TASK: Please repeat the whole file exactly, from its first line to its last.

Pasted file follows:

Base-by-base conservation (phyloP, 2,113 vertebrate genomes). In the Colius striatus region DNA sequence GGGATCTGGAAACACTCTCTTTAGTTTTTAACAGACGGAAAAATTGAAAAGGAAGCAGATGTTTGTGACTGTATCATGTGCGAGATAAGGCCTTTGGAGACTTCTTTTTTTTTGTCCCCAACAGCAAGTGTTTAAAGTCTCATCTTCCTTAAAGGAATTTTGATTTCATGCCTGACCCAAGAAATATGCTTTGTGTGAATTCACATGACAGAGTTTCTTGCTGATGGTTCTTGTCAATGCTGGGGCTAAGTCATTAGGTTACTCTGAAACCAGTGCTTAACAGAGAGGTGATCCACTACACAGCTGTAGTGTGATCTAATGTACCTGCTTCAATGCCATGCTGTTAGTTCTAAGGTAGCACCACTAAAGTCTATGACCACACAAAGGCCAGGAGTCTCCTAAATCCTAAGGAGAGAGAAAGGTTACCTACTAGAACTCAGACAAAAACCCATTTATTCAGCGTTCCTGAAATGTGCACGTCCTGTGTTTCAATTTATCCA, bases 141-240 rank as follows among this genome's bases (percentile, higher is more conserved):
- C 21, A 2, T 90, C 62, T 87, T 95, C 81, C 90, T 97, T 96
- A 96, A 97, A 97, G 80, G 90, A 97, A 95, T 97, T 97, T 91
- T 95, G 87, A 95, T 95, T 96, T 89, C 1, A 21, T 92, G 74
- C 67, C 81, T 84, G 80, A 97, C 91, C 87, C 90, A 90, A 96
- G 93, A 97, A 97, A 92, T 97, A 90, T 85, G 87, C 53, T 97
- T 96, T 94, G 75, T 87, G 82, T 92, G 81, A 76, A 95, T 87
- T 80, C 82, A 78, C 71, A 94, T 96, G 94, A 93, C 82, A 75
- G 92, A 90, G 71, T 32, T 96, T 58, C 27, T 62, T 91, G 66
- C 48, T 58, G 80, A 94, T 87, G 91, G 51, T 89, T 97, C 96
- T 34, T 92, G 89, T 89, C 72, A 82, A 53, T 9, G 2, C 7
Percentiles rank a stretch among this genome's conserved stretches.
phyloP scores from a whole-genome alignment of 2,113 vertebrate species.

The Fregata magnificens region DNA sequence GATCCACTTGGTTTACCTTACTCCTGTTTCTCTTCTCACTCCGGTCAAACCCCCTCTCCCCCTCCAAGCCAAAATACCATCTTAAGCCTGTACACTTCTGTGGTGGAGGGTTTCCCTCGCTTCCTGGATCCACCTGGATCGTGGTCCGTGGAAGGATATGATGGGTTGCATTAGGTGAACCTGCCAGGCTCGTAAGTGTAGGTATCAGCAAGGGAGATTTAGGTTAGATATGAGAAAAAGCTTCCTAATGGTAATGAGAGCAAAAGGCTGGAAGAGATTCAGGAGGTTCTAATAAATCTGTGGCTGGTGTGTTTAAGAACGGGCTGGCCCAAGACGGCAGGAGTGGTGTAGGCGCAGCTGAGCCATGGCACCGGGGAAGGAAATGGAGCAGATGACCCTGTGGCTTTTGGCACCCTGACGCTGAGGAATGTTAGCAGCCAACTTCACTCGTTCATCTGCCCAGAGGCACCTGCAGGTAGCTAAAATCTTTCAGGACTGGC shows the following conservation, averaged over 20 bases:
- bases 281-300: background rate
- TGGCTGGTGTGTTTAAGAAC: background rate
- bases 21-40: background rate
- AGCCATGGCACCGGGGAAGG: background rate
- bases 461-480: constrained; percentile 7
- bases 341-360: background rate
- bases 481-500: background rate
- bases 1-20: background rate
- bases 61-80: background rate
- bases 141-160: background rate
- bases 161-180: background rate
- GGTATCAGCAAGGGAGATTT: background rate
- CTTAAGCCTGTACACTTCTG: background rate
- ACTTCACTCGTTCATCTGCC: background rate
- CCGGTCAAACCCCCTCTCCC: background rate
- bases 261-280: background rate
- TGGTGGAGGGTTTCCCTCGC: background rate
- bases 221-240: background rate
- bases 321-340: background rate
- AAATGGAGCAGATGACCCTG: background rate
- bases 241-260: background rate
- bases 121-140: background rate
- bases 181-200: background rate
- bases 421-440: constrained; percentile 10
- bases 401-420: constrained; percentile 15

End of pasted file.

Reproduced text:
Base-by-base conservation (phyloP, 2,113 vertebrate genomes). In the Colius striatus region DNA sequence GGGATCTGGAAACACTCTCTTTAGTTTTTAACAGACGGAAAAATTGAAAAGGAAGCAGATGTTTGTGACTGTATCATGTGCGAGATAAGGCCTTTGGAGACTTCTTTTTTTTTGTCCCCAACAGCAAGTGTTTAAAGTCTCATCTTCCTTAAAGGAATTTTGATTTCATGCCTGACCCAAGAAATATGCTTTGTGTGAATTCACATGACAGAGTTTCTTGCTGATGGTTCTTGTCAATGCTGGGGCTAAGTCATTAGGTTACTCTGAAACCAGTGCTTAACAGAGAGGTGATCCACTACACAGCTGTAGTGTGATCTAATGTACCTGCTTCAATGCCATGCTGTTAGTTCTAAGGTAGCACCACTAAAGTCTATGACCACACAAAGGCCAGGAGTCTCCTAAATCCTAAGGAGAGAGAAAGGTTACCTACTAGAACTCAGACAAAAACCCATTTATTCAGCGTTCCTGAAATGTGCACGTCCTGTGTTTCAATTTATCCA, bases 141-240 rank as follows among this genome's bases (percentile, higher is more conserved):
- C 21, A 2, T 90, C 62, T 87, T 95, C 81, C 90, T 97, T 96
- A 96, A 97, A 97, G 80, G 90, A 97, A 95, T 97, T 97, T 91
- T 95, G 87, A 95, T 95, T 96, T 89, C 1, A 21, T 92, G 74
- C 67, C 81, T 84, G 80, A 97, C 91, C 87, C 90, A 90, A 96
- G 93, A 97, A 97, A 92, T 97, A 90, T 85, G 87, C 53, T 97
- T 96, T 94, G 75, T 87, G 82, T 92, G 81, A 76, A 95, T 87
- T 80, C 82, A 78, C 71, A 94, T 96, G 94, A 93, C 82, A 75
- G 92, A 90, G 71, T 32, T 96, T 58, C 27, T 62, T 91, G 66
- C 48, T 58, G 80, A 94, T 87, G 91, G 51, T 89, T 97, C 96
- T 34, T 92, G 89, T 89, C 72, A 82, A 53, T 9, G 2, C 7
Percentiles rank a stretch among this genome's conserved stretches.
phyloP scores from a whole-genome alignment of 2,113 vertebrate species.

The Fregata magnificens region DNA sequence GATCCACTTGGTTTACCTTACTCCTGTTTCTCTTCTCACTCCGGTCAAACCCCCTCTCCCCCTCCAAGCCAAAATACCATCTTAAGCCTGTACACTTCTGTGGTGGAGGGTTTCCCTCGCTTCCTGGATCCACCTGGATCGTGGTCCGTGGAAGGATATGATGGGTTGCATTAGGTGAACCTGCCAGGCTCGTAAGTGTAGGTATCAGCAAGGGAGATTTAGGTTAGATATGAGAAAAAGCTTCCTAATGGTAATGAGAGCAAAAGGCTGGAAGAGATTCAGGAGGTTCTAATAAATCTGTGGCTGGTGTGTTTAAGAACGGGCTGGCCCAAGACGGCAGGAGTGGTGTAGGCGCAGCTGAGCCATGGCACCGGGGAAGGAAATGGAGCAGATGACCCTGTGGCTTTTGGCACCCTGACGCTGAGGAATGTTAGCAGCCAACTTCACTCGTTCATCTGCCCAGAGGCACCTGCAGGTAGCTAAAATCTTTCAGGACTGGC shows the following conservation, averaged over 20 bases:
- bases 281-300: background rate
- TGGCTGGTGTGTTTAAGAAC: background rate
- bases 21-40: background rate
- AGCCATGGCACCGGGGAAGG: background rate
- bases 461-480: constrained; percentile 7
- bases 341-360: background rate
- bases 481-500: background rate
- bases 1-20: background rate
- bases 61-80: background rate
- bases 141-160: background rate
- bases 161-180: background rate
- GGTATCAGCAAGGGAGATTT: background rate
- CTTAAGCCTGTACACTTCTG: background rate
- ACTTCACTCGTTCATCTGCC: background rate
- CCGGTCAAACCCCCTCTCCC: background rate
- bases 261-280: background rate
- TGGTGGAGGGTTTCCCTCGC: background rate
- bases 221-240: background rate
- bases 321-340: background rate
- AAATGGAGCAGATGACCCTG: background rate
- bases 241-260: background rate
- bases 121-140: background rate
- bases 181-200: background rate
- bases 421-440: constrained; percentile 10
- bases 401-420: constrained; percentile 15